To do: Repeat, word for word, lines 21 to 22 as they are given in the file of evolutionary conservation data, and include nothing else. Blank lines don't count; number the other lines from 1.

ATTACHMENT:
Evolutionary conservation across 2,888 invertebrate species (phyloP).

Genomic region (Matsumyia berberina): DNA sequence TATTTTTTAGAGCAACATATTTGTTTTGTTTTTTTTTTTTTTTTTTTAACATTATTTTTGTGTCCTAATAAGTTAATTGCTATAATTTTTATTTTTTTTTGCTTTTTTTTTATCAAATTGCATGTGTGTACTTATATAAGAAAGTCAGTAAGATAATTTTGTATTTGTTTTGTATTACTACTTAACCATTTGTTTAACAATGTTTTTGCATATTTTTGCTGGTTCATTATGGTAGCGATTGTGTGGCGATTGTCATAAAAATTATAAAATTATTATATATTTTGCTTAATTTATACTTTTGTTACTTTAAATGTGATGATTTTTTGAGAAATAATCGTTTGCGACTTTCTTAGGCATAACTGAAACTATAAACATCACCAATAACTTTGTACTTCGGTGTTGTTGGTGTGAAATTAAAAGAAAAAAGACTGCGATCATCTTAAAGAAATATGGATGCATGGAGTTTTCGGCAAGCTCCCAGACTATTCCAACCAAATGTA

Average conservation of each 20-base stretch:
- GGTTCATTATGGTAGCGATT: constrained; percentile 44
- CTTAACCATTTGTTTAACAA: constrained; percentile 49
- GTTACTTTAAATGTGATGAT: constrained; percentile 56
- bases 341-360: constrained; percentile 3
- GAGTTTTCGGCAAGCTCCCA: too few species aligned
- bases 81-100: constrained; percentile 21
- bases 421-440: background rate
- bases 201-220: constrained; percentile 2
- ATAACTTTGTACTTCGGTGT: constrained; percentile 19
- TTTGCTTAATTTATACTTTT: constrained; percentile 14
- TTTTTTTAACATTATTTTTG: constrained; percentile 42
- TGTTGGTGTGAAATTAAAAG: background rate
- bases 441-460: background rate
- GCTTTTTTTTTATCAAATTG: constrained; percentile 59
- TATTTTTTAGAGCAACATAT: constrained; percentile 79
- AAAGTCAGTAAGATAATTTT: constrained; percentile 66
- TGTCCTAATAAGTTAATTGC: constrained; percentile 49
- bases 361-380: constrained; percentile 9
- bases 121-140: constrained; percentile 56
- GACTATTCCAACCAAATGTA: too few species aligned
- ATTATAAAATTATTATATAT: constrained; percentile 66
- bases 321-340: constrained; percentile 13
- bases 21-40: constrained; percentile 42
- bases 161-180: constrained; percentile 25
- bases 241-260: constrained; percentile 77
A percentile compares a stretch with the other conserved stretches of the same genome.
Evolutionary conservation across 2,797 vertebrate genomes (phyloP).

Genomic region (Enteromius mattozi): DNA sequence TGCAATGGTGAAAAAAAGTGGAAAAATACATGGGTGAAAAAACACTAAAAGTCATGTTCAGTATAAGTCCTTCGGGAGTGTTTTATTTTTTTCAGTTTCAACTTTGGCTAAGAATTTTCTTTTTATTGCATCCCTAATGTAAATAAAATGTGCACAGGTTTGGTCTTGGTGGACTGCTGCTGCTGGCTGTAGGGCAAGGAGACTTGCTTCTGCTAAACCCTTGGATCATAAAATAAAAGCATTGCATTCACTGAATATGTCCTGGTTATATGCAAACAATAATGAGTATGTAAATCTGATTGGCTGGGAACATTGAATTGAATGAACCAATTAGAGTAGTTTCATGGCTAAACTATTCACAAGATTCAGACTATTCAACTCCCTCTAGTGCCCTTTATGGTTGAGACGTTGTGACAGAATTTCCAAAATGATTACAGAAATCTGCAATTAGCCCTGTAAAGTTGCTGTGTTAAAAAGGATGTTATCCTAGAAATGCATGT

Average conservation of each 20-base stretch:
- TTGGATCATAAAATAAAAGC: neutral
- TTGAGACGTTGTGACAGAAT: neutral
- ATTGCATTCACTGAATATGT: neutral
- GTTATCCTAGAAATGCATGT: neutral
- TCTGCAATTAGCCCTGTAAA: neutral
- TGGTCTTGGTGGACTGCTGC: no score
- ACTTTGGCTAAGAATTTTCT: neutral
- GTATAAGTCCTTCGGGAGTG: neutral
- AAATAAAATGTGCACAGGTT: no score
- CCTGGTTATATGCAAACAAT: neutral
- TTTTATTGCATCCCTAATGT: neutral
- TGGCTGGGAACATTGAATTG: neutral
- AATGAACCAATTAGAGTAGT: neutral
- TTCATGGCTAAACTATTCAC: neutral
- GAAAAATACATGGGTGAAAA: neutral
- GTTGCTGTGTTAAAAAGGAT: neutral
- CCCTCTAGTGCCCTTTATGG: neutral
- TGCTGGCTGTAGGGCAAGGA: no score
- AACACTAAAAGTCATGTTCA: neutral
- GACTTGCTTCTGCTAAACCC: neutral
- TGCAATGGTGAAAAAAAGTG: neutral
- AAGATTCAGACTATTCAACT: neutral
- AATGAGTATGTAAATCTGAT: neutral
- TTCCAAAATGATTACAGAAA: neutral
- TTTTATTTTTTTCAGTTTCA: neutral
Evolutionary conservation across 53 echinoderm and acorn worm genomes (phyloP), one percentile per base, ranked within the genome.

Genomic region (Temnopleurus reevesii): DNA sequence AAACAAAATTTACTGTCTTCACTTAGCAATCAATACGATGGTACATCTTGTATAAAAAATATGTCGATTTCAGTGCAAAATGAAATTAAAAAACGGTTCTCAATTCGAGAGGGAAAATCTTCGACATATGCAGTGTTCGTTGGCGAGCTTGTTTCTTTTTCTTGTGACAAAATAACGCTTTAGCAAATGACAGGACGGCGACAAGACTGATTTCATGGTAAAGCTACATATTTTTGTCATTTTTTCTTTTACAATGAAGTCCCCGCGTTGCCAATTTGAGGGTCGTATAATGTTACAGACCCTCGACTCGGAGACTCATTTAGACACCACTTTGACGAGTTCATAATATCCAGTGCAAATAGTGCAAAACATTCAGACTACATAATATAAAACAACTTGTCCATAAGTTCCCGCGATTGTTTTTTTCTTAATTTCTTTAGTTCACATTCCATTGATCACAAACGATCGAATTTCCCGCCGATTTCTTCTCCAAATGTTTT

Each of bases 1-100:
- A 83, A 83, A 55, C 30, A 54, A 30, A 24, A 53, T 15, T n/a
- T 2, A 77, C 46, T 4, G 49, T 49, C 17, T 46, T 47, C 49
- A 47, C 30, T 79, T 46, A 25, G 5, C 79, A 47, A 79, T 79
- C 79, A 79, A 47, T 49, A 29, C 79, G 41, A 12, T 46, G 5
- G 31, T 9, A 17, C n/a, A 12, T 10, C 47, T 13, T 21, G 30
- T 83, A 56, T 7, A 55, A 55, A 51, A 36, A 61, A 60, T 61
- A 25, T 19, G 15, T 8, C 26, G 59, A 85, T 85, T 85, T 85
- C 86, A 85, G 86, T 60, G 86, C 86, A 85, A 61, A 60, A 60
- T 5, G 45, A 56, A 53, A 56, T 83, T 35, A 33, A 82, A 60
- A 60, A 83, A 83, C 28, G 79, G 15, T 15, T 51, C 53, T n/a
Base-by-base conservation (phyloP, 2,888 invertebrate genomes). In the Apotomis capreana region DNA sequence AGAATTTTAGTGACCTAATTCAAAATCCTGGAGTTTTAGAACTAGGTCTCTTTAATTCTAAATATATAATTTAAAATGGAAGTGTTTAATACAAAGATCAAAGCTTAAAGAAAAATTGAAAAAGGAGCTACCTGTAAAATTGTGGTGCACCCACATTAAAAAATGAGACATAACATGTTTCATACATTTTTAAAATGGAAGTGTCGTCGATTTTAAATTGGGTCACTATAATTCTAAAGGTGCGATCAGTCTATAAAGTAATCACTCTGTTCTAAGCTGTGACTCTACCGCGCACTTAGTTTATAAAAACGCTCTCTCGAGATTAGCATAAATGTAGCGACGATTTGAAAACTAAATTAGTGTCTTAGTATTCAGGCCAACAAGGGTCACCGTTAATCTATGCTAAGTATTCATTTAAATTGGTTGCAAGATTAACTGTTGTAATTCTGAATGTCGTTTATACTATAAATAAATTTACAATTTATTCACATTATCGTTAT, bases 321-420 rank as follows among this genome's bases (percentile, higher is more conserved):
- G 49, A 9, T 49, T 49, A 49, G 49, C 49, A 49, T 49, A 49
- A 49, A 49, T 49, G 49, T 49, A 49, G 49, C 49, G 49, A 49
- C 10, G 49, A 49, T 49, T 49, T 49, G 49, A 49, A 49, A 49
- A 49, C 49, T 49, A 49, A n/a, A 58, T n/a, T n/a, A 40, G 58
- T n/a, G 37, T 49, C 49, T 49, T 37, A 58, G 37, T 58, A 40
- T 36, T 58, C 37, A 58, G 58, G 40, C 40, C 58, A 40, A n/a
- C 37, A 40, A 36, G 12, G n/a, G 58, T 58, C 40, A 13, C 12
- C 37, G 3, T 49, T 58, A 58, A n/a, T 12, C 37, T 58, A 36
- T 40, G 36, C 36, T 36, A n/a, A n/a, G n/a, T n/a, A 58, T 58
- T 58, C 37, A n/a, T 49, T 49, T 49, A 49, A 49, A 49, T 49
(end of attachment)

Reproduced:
- bases 361-380: constrained; percentile 9
- bases 121-140: constrained; percentile 56